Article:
Classic Dinner Rolls

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Once I started to make no-knead bread and cream biscuits, I decided to get more adventurous in my bread making.   I felt that with a little patience,  yeast might actually become my friend after being disagreeable for so many years.   If you’ve read any of my other posts, you probably know that I have four little boys who are the pickiest eaters in the world.  That said, they will all eat almost any type of bread as long as it doesn’t have any funny colors in it (herbs, spices, etc.)    They love rolls when we go out to restaurants.  Actually, the rolls are probably their favorite part of the meal.

Last week I searched for a recipe for Parker House Rolls (named after the Parker House Hotel in Boston).    My grandmother was from Boston and she always served them at big holiday dinners.   They are dinner rolls that are ever so slightly sweet and incredibly buttery.  I have very fond memories of them.    I didn’t find a Parker House roll recipe that I liked, but I did find this dinner roll recipe in Fine Cooking.  They’re very close to the Parker House Rolls that I remember from my childhood.   Fine Cooking is one of my favorite cooking magazines.   The instructions are incredibly clear and all of the recipes that I have tried have worked out perfectly, and I’ve been adventurous, making Fine Cooking recipes for the first time at dinner parties.   No disasters yet and these rolls are no exception.

I found these rolls to be very easy to make as long as you’re organized.     If you read the whole recipe (something I often neglect to do), and take into account the amount of time the dough needs to rise and bake, you can have warm, delicious dinner rolls on the table with relatively little effort.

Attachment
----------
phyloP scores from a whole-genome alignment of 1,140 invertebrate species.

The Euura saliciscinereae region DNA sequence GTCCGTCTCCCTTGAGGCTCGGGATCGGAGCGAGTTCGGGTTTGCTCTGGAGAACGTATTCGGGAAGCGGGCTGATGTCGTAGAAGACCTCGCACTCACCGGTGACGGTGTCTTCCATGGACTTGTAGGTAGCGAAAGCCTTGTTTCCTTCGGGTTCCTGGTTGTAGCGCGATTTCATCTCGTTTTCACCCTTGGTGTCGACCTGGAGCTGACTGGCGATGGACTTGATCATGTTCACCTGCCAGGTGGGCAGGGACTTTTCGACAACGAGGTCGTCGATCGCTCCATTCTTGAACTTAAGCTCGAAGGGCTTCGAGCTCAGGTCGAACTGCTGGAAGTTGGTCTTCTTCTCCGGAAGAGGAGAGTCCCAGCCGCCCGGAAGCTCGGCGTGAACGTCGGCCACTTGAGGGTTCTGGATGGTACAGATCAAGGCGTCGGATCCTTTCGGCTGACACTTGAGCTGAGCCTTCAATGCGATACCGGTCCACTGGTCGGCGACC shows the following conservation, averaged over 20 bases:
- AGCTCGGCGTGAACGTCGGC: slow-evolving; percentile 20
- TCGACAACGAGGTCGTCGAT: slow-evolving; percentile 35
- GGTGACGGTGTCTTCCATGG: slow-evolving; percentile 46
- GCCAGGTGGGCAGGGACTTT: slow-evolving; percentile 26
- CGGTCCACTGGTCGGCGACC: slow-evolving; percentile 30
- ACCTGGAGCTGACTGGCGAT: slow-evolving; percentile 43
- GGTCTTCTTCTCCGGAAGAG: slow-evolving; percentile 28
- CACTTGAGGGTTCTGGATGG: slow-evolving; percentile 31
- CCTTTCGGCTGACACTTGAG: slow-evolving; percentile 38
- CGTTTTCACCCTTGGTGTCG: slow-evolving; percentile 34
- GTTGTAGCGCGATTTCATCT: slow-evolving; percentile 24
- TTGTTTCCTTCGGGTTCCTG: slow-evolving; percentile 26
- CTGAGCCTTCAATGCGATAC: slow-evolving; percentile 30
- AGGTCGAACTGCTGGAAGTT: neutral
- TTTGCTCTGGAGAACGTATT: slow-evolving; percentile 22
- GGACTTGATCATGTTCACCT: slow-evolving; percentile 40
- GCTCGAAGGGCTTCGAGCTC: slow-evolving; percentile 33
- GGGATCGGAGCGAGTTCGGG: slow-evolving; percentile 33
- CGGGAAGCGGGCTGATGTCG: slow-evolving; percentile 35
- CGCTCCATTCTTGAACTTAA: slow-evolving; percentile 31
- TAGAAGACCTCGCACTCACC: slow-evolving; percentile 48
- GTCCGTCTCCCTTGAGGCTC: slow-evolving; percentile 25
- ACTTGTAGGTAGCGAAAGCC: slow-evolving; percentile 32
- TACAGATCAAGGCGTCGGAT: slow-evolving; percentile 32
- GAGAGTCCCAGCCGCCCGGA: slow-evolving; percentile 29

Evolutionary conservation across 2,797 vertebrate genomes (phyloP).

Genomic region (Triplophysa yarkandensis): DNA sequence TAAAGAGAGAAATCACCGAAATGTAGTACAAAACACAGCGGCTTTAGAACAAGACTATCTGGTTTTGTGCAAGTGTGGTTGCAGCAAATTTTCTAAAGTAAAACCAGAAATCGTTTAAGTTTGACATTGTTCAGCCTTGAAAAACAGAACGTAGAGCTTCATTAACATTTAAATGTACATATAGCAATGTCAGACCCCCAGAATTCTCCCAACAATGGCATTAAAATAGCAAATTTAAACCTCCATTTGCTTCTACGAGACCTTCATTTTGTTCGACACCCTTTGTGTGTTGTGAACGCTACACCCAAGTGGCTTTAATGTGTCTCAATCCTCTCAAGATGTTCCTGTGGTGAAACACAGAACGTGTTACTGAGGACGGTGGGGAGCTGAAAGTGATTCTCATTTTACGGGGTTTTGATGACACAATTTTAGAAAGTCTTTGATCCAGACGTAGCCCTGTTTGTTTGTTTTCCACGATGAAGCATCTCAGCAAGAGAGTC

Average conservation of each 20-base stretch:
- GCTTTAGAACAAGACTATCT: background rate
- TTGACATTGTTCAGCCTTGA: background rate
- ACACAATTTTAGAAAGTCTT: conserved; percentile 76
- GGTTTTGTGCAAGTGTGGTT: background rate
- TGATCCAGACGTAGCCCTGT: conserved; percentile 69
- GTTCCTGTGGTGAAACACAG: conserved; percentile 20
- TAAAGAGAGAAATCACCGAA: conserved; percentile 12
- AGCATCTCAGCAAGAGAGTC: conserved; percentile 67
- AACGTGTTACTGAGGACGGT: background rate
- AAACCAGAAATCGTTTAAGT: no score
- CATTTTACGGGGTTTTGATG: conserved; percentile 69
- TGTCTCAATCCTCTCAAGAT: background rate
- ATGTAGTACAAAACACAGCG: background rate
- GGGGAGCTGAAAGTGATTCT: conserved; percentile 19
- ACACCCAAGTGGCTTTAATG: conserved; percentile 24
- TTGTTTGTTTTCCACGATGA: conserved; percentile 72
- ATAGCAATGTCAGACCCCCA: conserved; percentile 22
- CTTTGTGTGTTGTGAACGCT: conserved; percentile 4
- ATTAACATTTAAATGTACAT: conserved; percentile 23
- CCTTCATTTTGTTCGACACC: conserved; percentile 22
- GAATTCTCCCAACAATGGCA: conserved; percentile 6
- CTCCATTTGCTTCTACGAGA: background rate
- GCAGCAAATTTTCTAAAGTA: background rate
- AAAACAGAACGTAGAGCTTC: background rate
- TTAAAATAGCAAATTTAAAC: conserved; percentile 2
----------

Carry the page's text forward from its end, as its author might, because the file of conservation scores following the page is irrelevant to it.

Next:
Classic Dinner Rolls

From finecooking.com
18 oz. (4 cups) all-purpose flour
1 package (2-1/4 tsp.) rapid-rise yeast
1/3 cup sugar
1 tsp. salt
1 cup milk
4 oz. (8 Tbs.) unsalted butter
3 large egg yolks

In a large bowl of an electric mixer, whisk together the flour, yeast, sugar, and salt. Put the bowl in the mixer stand and fit it with the dough hook.

In a small saucepan, heat the milk and butter, stirring until the butter melts and the liquid is very warm, between 115° and 125°F.

Dump the warm milk-butter mixture and the egg yolks into the flour and mix on medium-low speed until combined. Increase the speed to medium high and beat until the dough is smooth and shiny, about 8 min.

(If you don’t have a stand mixer, you can make a well with the dry ingredients, gradually add the wet, and then knead the dough by hand until smooth and shiny.)

Remove the dough from the bowl, shape it into a neat ball, and then return it to the bowl. Lightly grease the sides of the bowl and cover the top securely with plastic. Let rise in a warm spot until doubled in size, about 45 min.

Lightly grease a 9×13-inch baking dish. Turn the dough onto a clean work surface (no need to flour; the dough is soft but not sticky) and gently press to deflate. Using a pastry scraper, divide the dough into 16 equal pieces, each about 2 oz. (use a scale to be sure).

Put a piece of dough in your palm (again, no flour). With the edge of your other palm (curved slightly), press gently but firmly on the dough, rotating it repeatedly until it forms a smooth-skinned ball with a sealed bottom. Put the ball in the pan, sealed side down, and repeat with the remaining dough.

Cover the pan with plastic and let the dough rise until almost doubled, about 30 min. Meanwhile, heat the oven to 375°F. Remove the plastic and bake the rolls until they’re puffed and browned, about 20 min. Serve warm.

Yield:  16 rolls

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